SBIR Phase II: Crowd Sourcing Apprenticeship Learning: LawMeets - A Web Platform for Teaching Entrepreneurial Lawyering

Award Information
National Science Foundation
Award Year:
Phase II
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Solicitation Year:
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Small Business Information
1007 E Abington Avenue, Wyndmoor, PA, 19038-7915
Hubzone Owned:
Minority Owned:
Woman Owned:
Principal Investigator:
Karl Okamoto
(267) 934-1391
Business Contact:
Karl Okamoto
(267) 934-1391
Research Institution:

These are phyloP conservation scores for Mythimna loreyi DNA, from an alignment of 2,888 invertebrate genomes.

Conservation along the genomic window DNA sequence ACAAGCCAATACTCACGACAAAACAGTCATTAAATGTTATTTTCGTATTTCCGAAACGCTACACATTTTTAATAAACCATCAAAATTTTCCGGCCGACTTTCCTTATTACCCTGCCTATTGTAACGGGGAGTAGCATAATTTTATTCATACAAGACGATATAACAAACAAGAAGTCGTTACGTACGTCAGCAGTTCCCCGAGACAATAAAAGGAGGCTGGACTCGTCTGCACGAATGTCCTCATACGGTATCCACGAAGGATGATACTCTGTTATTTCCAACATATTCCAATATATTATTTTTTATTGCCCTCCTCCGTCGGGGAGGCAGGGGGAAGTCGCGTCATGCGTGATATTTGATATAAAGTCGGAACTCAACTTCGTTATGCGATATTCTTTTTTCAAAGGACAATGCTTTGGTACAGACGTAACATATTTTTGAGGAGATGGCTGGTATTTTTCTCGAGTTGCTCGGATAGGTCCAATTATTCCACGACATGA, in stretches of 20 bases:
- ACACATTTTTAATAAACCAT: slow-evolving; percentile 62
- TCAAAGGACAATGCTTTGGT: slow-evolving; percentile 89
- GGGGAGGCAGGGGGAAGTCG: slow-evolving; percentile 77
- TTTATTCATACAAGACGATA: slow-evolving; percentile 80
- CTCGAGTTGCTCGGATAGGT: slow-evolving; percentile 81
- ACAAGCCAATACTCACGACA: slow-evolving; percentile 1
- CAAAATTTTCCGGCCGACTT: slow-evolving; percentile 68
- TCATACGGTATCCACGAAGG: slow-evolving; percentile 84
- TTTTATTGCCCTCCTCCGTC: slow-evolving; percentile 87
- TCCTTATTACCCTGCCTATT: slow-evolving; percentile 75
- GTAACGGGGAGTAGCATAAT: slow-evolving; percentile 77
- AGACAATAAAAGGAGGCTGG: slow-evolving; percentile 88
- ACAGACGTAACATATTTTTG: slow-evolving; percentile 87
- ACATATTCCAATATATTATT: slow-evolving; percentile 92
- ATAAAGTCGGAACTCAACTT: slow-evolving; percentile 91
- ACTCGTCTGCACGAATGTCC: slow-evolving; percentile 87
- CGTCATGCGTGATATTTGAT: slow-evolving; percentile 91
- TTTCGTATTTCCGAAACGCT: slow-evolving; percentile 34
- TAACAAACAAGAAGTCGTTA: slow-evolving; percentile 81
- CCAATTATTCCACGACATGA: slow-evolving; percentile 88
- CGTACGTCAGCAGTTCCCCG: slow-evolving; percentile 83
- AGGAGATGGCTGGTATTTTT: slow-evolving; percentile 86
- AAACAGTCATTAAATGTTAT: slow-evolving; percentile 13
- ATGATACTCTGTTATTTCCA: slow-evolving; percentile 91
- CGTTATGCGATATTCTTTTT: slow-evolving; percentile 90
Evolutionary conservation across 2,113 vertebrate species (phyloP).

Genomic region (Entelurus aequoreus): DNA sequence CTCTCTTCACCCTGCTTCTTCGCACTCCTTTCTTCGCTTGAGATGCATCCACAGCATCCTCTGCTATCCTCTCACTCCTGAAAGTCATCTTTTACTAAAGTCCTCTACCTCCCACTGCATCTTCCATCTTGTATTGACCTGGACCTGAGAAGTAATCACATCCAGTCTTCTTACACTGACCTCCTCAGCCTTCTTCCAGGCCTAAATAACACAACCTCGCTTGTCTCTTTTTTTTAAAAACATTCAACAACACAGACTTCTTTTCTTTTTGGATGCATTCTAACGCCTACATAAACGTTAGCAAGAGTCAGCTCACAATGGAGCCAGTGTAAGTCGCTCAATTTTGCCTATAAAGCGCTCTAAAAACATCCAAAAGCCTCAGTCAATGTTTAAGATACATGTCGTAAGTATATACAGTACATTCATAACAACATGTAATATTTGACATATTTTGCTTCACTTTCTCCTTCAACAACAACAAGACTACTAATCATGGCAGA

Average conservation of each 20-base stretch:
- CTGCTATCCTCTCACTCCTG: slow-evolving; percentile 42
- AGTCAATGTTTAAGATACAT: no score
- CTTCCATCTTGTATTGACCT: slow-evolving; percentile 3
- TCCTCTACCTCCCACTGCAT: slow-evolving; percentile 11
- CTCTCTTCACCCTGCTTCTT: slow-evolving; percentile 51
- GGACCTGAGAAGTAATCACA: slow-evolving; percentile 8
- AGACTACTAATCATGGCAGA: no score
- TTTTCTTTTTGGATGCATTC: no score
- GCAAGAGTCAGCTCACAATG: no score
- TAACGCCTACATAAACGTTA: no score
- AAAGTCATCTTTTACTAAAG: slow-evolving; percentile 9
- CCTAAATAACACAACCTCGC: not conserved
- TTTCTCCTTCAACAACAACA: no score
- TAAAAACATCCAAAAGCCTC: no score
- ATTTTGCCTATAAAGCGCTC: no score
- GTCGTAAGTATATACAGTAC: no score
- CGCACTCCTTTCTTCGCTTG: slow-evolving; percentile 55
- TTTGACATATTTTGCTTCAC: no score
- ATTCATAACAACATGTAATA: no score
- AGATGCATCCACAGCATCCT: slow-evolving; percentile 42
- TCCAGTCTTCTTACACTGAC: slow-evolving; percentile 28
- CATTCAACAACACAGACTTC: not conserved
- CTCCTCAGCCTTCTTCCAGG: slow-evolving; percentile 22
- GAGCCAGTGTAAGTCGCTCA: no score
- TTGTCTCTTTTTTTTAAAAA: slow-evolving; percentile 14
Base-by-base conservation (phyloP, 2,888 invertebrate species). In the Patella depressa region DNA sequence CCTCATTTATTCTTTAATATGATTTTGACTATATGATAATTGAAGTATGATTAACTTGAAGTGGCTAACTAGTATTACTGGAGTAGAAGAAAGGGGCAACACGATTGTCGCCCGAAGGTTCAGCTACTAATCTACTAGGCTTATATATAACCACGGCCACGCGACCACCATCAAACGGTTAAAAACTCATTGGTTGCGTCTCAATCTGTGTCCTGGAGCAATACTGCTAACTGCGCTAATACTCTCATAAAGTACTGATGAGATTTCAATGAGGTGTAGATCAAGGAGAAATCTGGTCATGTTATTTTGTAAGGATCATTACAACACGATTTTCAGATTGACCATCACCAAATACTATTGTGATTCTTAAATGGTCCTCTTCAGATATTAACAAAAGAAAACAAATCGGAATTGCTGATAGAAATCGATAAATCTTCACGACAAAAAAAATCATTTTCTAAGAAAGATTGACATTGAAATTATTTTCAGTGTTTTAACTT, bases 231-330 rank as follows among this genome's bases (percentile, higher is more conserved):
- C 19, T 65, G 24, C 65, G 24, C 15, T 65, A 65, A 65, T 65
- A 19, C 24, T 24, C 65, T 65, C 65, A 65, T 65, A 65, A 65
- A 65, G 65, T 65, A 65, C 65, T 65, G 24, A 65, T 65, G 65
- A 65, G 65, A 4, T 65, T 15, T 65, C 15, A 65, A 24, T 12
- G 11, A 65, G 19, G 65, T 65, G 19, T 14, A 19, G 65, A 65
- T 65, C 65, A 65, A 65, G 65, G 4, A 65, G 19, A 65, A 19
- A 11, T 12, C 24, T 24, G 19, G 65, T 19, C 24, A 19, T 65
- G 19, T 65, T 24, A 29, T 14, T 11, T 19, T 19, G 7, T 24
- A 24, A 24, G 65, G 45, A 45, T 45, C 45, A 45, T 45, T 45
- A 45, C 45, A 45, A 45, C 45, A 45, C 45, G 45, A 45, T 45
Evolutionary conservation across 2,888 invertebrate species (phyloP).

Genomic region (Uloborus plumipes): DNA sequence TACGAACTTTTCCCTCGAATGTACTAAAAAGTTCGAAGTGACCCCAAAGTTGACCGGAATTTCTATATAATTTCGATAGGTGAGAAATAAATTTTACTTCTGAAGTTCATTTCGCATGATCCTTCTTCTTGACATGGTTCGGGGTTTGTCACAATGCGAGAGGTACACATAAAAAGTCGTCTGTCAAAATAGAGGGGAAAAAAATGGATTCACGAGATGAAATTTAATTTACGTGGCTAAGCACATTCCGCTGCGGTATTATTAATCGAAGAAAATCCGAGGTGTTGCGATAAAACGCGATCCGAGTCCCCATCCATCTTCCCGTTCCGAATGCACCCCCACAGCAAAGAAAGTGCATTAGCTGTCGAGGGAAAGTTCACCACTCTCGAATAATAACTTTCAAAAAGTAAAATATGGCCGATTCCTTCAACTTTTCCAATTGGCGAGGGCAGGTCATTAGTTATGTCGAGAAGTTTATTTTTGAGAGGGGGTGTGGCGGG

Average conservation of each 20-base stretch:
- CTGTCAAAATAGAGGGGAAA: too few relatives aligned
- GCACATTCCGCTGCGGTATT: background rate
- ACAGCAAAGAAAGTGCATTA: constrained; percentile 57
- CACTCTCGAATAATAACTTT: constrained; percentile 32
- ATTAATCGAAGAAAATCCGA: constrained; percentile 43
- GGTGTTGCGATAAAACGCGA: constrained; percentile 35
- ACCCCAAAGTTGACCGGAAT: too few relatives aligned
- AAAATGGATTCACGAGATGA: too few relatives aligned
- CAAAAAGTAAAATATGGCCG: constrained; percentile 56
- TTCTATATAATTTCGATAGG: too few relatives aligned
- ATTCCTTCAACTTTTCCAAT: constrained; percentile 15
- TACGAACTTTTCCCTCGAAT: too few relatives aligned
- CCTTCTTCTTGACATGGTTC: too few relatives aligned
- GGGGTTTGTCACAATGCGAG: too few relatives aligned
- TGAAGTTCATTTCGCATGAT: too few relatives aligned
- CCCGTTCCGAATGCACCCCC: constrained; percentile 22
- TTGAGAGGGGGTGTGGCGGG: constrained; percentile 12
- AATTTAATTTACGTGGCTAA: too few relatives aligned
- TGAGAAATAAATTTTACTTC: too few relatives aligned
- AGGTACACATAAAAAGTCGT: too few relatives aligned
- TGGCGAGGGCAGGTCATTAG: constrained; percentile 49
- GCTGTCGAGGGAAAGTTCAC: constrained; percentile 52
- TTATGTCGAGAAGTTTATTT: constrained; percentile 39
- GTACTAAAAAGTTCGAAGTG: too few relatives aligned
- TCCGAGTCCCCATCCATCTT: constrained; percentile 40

This Small Business Innovation Research (SBIR) Phase I project is directed to the development of LawMeets, a web-based platform for teaching lawyering skills through virtual apprenticeships. LawMeets use an innovative pedagogical method that combines performance-based learning, algorithm-based peer-to-peer review and expert video demonstrations to replicate the benefits of high-cost, one-on-one apprenticeship learning but at low-cost and at scale. The target market for LawMeets is the quarter million novice lawyers who need to develop practical skills to become valuable members of the profession. In beta tests with hundreds of students at dozens of different law schools, LawMeets have proven to be engaging, effective and easy to use. The broader impact/commercial potential of this project lies in the role transactional lawyers play in society. Skilled "deal" lawyers are a critical ingredient in the entrepreneurial process and, therefore, essential to the economic growth that relies on a vibrant entrepreneurial eco-system. Both law schools and legal employers have long struggled with how to teach the lawyering skills that mark an entrepreneurial lawyer as a master. Law schools have launched various experiential learning initiatives, including clinical offerings and simulations. Law firms have experimented with similar training programs. While improving learning on the margin, none of these efforts has had a fundamental impact. All rely at their core on the traditional model of student-teacher interaction. Various on-line tools offer resources for acquiring substantive knowledge but lack the interactive component that leads to the development of the cognitive capacities that make up true expertise. None of the solutions offers a low-cost, scalable vehicle for tapping the reservoir of expertise found among the community of senior practitioners. The goal for LawMeets is to provide low cost "hands-on" learning at scale and to become the dominant vehicle for practical skills instruction in both law schools and law firms.

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